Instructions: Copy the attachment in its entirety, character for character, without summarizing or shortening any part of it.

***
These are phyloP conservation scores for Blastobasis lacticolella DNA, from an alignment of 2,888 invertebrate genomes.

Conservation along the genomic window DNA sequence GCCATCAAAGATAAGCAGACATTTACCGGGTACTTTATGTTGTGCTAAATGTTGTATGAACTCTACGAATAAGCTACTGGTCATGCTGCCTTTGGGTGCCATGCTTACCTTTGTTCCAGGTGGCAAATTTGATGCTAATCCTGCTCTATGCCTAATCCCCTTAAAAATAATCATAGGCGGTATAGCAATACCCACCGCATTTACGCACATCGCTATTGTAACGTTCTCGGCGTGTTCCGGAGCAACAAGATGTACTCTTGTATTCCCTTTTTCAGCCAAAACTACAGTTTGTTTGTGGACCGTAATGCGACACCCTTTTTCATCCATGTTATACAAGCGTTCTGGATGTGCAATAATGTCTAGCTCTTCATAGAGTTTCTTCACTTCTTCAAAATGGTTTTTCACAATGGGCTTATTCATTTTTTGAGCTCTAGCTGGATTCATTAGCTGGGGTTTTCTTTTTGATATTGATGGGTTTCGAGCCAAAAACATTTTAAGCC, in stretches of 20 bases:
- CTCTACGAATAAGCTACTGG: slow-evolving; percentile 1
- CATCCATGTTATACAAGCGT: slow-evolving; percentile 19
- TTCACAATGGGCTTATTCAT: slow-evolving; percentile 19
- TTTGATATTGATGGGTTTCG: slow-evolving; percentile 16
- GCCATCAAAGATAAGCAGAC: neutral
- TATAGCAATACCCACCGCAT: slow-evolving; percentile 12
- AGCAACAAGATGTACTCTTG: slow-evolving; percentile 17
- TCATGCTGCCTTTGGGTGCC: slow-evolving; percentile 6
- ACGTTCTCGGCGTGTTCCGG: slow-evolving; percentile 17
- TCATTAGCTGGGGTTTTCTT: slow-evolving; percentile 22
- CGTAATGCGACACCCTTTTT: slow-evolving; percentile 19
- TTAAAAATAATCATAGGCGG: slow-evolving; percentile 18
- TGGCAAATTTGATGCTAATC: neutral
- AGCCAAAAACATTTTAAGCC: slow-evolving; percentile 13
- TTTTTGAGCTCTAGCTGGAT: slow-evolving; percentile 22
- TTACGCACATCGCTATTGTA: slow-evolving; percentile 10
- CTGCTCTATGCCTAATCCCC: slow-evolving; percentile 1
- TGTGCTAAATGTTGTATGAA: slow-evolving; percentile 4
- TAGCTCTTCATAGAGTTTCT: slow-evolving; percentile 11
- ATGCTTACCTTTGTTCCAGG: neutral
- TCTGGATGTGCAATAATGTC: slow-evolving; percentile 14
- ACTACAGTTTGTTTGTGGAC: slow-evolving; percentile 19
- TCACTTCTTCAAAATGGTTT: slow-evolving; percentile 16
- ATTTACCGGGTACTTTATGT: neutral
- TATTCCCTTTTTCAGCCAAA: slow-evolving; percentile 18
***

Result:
These are phyloP conservation scores for Blastobasis lacticolella DNA, from an alignment of 2,888 invertebrate genomes.

Conservation along the genomic window DNA sequence GCCATCAAAGATAAGCAGACATTTACCGGGTACTTTATGTTGTGCTAAATGTTGTATGAACTCTACGAATAAGCTACTGGTCATGCTGCCTTTGGGTGCCATGCTTACCTTTGTTCCAGGTGGCAAATTTGATGCTAATCCTGCTCTATGCCTAATCCCCTTAAAAATAATCATAGGCGGTATAGCAATACCCACCGCATTTACGCACATCGCTATTGTAACGTTCTCGGCGTGTTCCGGAGCAACAAGATGTACTCTTGTATTCCCTTTTTCAGCCAAAACTACAGTTTGTTTGTGGACCGTAATGCGACACCCTTTTTCATCCATGTTATACAAGCGTTCTGGATGTGCAATAATGTCTAGCTCTTCATAGAGTTTCTTCACTTCTTCAAAATGGTTTTTCACAATGGGCTTATTCATTTTTTGAGCTCTAGCTGGATTCATTAGCTGGGGTTTTCTTTTTGATATTGATGGGTTTCGAGCCAAAAACATTTTAAGCC, in stretches of 20 bases:
- CTCTACGAATAAGCTACTGG: slow-evolving; percentile 1
- CATCCATGTTATACAAGCGT: slow-evolving; percentile 19
- TTCACAATGGGCTTATTCAT: slow-evolving; percentile 19
- TTTGATATTGATGGGTTTCG: slow-evolving; percentile 16
- GCCATCAAAGATAAGCAGAC: neutral
- TATAGCAATACCCACCGCAT: slow-evolving; percentile 12
- AGCAACAAGATGTACTCTTG: slow-evolving; percentile 17
- TCATGCTGCCTTTGGGTGCC: slow-evolving; percentile 6
- ACGTTCTCGGCGTGTTCCGG: slow-evolving; percentile 17
- TCATTAGCTGGGGTTTTCTT: slow-evolving; percentile 22
- CGTAATGCGACACCCTTTTT: slow-evolving; percentile 19
- TTAAAAATAATCATAGGCGG: slow-evolving; percentile 18
- TGGCAAATTTGATGCTAATC: neutral
- AGCCAAAAACATTTTAAGCC: slow-evolving; percentile 13
- TTTTTGAGCTCTAGCTGGAT: slow-evolving; percentile 22
- TTACGCACATCGCTATTGTA: slow-evolving; percentile 10
- CTGCTCTATGCCTAATCCCC: slow-evolving; percentile 1
- TGTGCTAAATGTTGTATGAA: slow-evolving; percentile 4
- TAGCTCTTCATAGAGTTTCT: slow-evolving; percentile 11
- ATGCTTACCTTTGTTCCAGG: neutral
- TCTGGATGTGCAATAATGTC: slow-evolving; percentile 14
- ACTACAGTTTGTTTGTGGAC: slow-evolving; percentile 19
- TCACTTCTTCAAAATGGTTT: slow-evolving; percentile 16
- ATTTACCGGGTACTTTATGT: neutral
- TATTCCCTTTTTCAGCCAAA: slow-evolving; percentile 18